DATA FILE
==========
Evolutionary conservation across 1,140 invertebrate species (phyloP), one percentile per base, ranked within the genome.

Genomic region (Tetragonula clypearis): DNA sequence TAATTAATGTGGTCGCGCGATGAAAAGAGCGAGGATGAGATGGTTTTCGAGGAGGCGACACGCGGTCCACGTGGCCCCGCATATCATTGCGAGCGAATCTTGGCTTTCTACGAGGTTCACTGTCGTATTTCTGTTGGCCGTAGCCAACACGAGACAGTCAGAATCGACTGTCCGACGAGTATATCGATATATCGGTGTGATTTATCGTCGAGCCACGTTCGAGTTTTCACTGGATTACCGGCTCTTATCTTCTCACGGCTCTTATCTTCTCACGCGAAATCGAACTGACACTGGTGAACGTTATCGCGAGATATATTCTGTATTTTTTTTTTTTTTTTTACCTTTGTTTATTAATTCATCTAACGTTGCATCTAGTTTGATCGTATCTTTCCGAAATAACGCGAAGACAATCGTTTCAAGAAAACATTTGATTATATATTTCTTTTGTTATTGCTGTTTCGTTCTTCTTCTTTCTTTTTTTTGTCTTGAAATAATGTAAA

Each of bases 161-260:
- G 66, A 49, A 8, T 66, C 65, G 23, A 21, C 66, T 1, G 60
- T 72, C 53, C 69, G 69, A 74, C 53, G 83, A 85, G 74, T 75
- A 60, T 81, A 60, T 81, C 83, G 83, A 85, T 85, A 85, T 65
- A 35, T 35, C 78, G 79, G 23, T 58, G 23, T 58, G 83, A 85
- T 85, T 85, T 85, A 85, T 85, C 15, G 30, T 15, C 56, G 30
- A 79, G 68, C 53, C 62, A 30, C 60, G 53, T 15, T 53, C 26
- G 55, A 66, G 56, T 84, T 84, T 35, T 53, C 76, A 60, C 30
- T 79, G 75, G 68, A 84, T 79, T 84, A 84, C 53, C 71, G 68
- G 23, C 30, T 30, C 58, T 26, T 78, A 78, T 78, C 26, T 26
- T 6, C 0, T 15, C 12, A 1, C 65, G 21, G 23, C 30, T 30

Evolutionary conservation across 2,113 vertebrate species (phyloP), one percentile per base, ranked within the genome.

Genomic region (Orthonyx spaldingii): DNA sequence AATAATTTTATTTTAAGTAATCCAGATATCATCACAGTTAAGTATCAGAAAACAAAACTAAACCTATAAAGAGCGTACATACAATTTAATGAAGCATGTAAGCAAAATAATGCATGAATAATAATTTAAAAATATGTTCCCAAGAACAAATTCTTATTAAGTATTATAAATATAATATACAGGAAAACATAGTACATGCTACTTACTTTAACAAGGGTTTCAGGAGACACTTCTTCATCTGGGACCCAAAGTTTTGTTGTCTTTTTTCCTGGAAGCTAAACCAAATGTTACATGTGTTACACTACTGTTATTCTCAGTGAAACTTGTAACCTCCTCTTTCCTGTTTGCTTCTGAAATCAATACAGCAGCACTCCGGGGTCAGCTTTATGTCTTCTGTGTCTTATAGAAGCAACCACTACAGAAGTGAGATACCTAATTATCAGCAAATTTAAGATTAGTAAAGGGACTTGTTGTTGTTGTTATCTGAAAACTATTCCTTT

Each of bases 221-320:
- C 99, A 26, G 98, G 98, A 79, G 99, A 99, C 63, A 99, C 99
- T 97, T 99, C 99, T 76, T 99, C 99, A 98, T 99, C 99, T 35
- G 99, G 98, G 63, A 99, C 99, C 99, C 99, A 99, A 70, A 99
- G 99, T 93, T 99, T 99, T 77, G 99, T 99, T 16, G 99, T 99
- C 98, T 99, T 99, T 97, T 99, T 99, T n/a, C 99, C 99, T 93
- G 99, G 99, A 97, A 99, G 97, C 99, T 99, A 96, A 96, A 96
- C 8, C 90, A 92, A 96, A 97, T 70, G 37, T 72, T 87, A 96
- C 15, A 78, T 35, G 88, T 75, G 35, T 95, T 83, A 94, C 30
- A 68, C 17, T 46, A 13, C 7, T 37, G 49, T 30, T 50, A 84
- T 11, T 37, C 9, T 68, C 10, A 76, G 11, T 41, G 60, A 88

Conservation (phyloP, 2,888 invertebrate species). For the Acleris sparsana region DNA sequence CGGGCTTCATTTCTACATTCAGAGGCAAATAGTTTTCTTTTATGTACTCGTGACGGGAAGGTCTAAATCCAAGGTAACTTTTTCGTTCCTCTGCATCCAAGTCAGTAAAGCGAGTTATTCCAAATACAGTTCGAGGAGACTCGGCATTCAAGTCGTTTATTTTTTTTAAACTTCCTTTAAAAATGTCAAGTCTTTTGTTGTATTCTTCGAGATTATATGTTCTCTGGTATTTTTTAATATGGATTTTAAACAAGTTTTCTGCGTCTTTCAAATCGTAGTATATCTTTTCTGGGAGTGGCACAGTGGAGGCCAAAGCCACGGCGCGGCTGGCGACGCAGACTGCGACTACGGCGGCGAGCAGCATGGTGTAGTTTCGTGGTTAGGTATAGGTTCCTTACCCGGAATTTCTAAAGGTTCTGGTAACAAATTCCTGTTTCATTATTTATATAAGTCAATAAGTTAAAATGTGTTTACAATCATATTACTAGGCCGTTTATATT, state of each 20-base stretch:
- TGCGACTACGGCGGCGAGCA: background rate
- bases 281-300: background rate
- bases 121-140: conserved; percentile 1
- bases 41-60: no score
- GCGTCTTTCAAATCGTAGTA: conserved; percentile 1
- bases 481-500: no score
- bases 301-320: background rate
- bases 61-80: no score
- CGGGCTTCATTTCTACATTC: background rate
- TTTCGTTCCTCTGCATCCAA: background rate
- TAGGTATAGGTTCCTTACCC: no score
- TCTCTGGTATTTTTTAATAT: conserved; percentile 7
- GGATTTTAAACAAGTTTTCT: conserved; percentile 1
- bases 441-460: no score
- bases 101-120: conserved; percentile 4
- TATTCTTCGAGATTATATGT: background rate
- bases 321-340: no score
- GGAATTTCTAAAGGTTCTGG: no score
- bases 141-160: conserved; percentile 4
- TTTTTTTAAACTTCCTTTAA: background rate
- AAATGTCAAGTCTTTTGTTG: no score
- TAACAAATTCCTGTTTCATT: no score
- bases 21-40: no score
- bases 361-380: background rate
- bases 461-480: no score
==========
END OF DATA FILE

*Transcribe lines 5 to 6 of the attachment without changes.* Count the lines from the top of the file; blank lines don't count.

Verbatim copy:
- T 72, C 53, C 69, G 69, A 74, C 53, G 83, A 85, G 74, T 75
- A 60, T 81, A 60, T 81, C 83, G 83, A 85, T 85, A 85, T 65